Money

Overdraft Fees Reach New Heights for Americans

A recent study from Consumer Financial Protection Bureau indicates that Americans paid a whopping $15 billion in fees on overdrafts fees and bounced checks

Most people have an overdraft on their account in case of emergencies. However, recent studies have shown that Americans spend a staggering amount on overdraft fees.  Overdraft fees are used for more than just emergencies.

Overdraft Fees in the Billions

A recent study from Consumer Financial Protection Bureau indicates that Americans paid a whopping $15 billion in fees on overdrafts and bounced checks in 2016!

The results reported by the Consumer Financial Protection Bureau were obtained by tracking fees. These fees are usually encountered when Americans are making a purchase without sufficient funds in their account. If a bank has assets over $1 billion, they are obligated to report those fees; this enabled the Consumer Financial Protection Bureau to provide a report.

2.2% Increase Compared to 2015

The main thing that stands out from the Consumer Financial Protection Bureau report is that Americans have paid $11.41 billion in overdraft fees; this is a 2.2% compared to 2015.

Naturally, there is a difference between the $15 billion overdraft fees reported by the Consumer Financial Protection Bureau and the $11.41 billion in reported overdraft fees. The difference between these amounts is made up by smaller bank and credit union overdraft fees; this is an estimate though, so the actual amount of overdraft fees could be much higher!

Problems for Lower-Income Household

The large amount of overdraft fees can be explained by lower-income households struggling to make ends meet. While the overdraft could essentially save them, it does mean they are paying through the nose for those fees.

During a press meeting, the director of the Consumer Financial Protection Bureau – Richard Cordray – stated the following on the overdraft fees increase:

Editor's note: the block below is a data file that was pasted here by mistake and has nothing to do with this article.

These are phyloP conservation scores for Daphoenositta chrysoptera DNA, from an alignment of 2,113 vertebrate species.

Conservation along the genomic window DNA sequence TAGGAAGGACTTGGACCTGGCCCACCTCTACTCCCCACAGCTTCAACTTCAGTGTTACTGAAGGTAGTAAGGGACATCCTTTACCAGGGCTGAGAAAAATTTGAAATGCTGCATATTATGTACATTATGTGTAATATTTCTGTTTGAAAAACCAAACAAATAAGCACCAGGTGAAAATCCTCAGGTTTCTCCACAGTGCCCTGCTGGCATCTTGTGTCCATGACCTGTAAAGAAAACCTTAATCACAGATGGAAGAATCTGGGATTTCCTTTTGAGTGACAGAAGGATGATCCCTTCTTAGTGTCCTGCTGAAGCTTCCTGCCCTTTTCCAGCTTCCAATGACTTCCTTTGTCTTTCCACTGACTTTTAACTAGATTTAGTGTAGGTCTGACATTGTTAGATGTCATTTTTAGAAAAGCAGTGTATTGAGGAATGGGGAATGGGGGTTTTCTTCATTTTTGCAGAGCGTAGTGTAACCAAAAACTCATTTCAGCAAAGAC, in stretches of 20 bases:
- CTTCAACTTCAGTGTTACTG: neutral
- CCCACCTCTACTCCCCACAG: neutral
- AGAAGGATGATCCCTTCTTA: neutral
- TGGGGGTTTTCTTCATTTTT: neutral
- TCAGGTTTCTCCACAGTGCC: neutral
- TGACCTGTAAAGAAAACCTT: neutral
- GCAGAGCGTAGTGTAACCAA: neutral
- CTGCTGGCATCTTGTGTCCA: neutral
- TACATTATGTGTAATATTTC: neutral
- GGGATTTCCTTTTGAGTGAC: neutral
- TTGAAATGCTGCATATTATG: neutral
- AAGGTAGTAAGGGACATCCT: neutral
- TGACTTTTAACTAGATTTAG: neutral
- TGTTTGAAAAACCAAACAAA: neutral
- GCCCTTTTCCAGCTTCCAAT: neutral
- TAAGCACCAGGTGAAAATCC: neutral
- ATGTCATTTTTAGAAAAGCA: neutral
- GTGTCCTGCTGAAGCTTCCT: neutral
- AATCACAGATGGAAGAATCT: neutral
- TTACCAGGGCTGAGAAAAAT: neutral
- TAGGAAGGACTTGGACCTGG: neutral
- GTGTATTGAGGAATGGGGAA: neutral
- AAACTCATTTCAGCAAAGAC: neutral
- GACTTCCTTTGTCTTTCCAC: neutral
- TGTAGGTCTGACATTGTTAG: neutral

“Consumers living on the edge can find themselves racking up numerous overdraft charges.”

“Despite recent regulatory and industry changes, consumers with low account balances and little margin for error continue to pay significant overdraft fees.”

Countering the Problem for Low-Income Americans

The Consumer Financial Protection Bureau claims that clear information is vital.  It is currently testing new opt-in forms, to provide Americans with clearer information about overdrafts.

“The form will explain that the opt-in decision applies only to one-time debit card and ATM transactions and does not affect overdraft on checks and online bill payments.”

“They are designed to make clear that debit card and ATM overdraft is entirely optional”

Conclusion

While the efforts of the Consumer Financial Protection Bureau could help some Americans who are not informed about overdraft to avoid some of the fees, the actual problem lies with the current economy. While some people thrive, other people struggle. So, the overdraft is often their only means to make ends meet until a solution comes along.

Money management skills can certainly help low-income families, especially if they are combined with the help that is available to those families. Unfortunately, not everyone is aware of the benefits and the help that is available to them. Therefore, overall information regarding to management could be more beneficial.

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